Human Vision Is Her Vision, Doctor Gladys Talks Eye Care Opportunities, HIHA Awards And Sector Improvements.

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By Eddie Ssemakula

How would you describe your biggest achievement as a medical practitioner up to date?

Every eye that wasn’t seeing before and now can, courtesy of our intervention is an impact worth more than a thousand words, however, being a part of the team that has seen eye care service delivery improve in the Karamoja subregion is by far my biggest achievement.

What did your nomination and win in the HIHA awards last year mean to you, how has it inspired your work?

This being my second nomination proved that the world was watching my work. That the community cares and believes in my push. And because we thrive in a world of togetherness and interdependence, this award means a lot to me, most especially because a decision I took five years ago to serve a remote community that had never had an eye doctor before is now impacting not just that community but people far and wide. This has challenged me to do much more.

What Opportunities and challenges exist in the Ugandan eye specialist space and how can key players rethink around them?

Cornea transplants is an area that needs to be taken up as soon as tomorrow but given the limitations in funding for health care in general, it has been difficult for it to kick start. There is therefore need to increase the budget allocation to the health sector to make this possible.   Secondly, we still do not have enough ophthalmologists per million population as recommended by WHO to meet the basic eye care needs.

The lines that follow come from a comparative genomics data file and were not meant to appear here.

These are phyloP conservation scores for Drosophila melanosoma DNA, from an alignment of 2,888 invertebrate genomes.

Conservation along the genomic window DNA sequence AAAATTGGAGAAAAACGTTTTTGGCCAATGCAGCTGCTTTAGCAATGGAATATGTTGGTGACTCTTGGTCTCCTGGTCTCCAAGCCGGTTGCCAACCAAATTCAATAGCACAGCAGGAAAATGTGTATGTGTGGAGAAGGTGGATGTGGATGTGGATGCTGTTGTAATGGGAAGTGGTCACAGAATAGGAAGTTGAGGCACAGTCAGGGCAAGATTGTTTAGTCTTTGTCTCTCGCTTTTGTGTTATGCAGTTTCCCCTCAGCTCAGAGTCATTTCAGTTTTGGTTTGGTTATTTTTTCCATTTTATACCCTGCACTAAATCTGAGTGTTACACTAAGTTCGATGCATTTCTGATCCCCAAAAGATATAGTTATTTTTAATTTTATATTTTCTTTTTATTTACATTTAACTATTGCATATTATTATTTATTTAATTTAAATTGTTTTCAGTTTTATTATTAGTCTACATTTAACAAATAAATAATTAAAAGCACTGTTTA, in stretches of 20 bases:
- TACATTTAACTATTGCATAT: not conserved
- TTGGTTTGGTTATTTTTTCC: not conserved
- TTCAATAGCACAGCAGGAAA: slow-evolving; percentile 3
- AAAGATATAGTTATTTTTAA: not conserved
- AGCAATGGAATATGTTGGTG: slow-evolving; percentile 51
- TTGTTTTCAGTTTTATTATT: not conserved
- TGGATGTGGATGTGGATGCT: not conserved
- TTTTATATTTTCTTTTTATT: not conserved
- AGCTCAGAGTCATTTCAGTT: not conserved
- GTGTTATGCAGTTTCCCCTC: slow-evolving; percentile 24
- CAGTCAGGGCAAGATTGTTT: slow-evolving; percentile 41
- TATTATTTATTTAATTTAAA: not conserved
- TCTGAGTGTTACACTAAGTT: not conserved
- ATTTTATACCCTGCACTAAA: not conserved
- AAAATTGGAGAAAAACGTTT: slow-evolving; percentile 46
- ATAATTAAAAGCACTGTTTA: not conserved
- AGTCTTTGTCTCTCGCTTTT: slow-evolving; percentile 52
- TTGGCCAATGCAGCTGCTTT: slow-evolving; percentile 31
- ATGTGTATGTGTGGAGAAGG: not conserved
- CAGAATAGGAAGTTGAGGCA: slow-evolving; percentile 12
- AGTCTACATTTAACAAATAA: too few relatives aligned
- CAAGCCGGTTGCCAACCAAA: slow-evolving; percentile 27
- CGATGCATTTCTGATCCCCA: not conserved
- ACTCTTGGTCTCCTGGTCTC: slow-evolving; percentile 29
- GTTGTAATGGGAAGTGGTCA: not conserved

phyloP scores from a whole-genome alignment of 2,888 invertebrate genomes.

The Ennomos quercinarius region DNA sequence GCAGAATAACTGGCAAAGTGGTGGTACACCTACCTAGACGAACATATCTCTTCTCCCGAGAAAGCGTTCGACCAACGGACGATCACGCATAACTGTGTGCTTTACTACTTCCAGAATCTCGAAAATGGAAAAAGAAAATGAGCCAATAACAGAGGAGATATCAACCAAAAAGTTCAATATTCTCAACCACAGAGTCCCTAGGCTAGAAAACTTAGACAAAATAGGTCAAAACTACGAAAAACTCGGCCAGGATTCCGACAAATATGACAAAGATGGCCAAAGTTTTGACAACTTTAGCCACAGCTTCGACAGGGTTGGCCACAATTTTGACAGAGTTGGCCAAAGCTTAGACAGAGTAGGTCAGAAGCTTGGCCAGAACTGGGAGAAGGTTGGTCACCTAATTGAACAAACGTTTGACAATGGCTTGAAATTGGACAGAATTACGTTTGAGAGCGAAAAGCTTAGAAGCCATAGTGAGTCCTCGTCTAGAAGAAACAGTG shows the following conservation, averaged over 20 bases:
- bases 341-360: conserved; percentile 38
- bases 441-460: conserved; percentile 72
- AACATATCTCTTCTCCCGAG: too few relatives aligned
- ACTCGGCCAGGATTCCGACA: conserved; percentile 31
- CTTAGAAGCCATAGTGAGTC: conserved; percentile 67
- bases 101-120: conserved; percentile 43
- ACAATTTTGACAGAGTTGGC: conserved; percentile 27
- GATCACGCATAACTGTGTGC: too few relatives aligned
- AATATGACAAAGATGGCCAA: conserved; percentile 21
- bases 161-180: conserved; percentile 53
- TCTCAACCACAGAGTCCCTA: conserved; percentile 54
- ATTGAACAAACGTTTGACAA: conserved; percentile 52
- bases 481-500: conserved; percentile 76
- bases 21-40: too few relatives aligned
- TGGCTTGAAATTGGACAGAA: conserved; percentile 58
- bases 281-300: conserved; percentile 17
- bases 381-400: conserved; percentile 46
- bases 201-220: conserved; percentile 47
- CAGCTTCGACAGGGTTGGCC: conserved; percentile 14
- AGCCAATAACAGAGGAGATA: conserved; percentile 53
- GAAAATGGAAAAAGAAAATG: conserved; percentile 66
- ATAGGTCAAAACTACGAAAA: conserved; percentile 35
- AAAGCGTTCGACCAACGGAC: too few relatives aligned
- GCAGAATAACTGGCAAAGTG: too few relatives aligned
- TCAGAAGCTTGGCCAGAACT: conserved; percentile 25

Some regional referral hospitals do not have an ophthalmologist. Third, numerous opportunities for subspecialisation in areas of cornea, medical and surgical retina, paediatric ophthalmology, neuroophthalmology, Glaucoma and oculoplastic exist and I would love to see general ophthalmologists taking themup. Our health system structure however needs to start recognizing such subspecialists and promote them appropriately as motivation.

How would you describe the current state of Uganda in her strides in pushing back against banal eye diseases, what should we be learning and unlearning in this trajectory or lack thereof?

I believe that strides have been made as far as human resources, equipment, medicines and suppliesare concerned but it is not enough. We should shift our focus as a country from donor dependencyfor health financing which is not sustainable and take hold of every detail of our eye care system. Kickstarting the national health insurance scheme will be a good idea. I believe this will enable the inclusion ofmore eye drops and consumables in the essential medical supply list and the facilitation of equipment and human resources for eye health at the primary health facilities which in turn will strengthen service delivery.

 

Dr Gladys won the Doctor of the Year award in the 2023 edition, she has gained international repute serving vulnerable communities of Moroto, in north Eastern Uganda.

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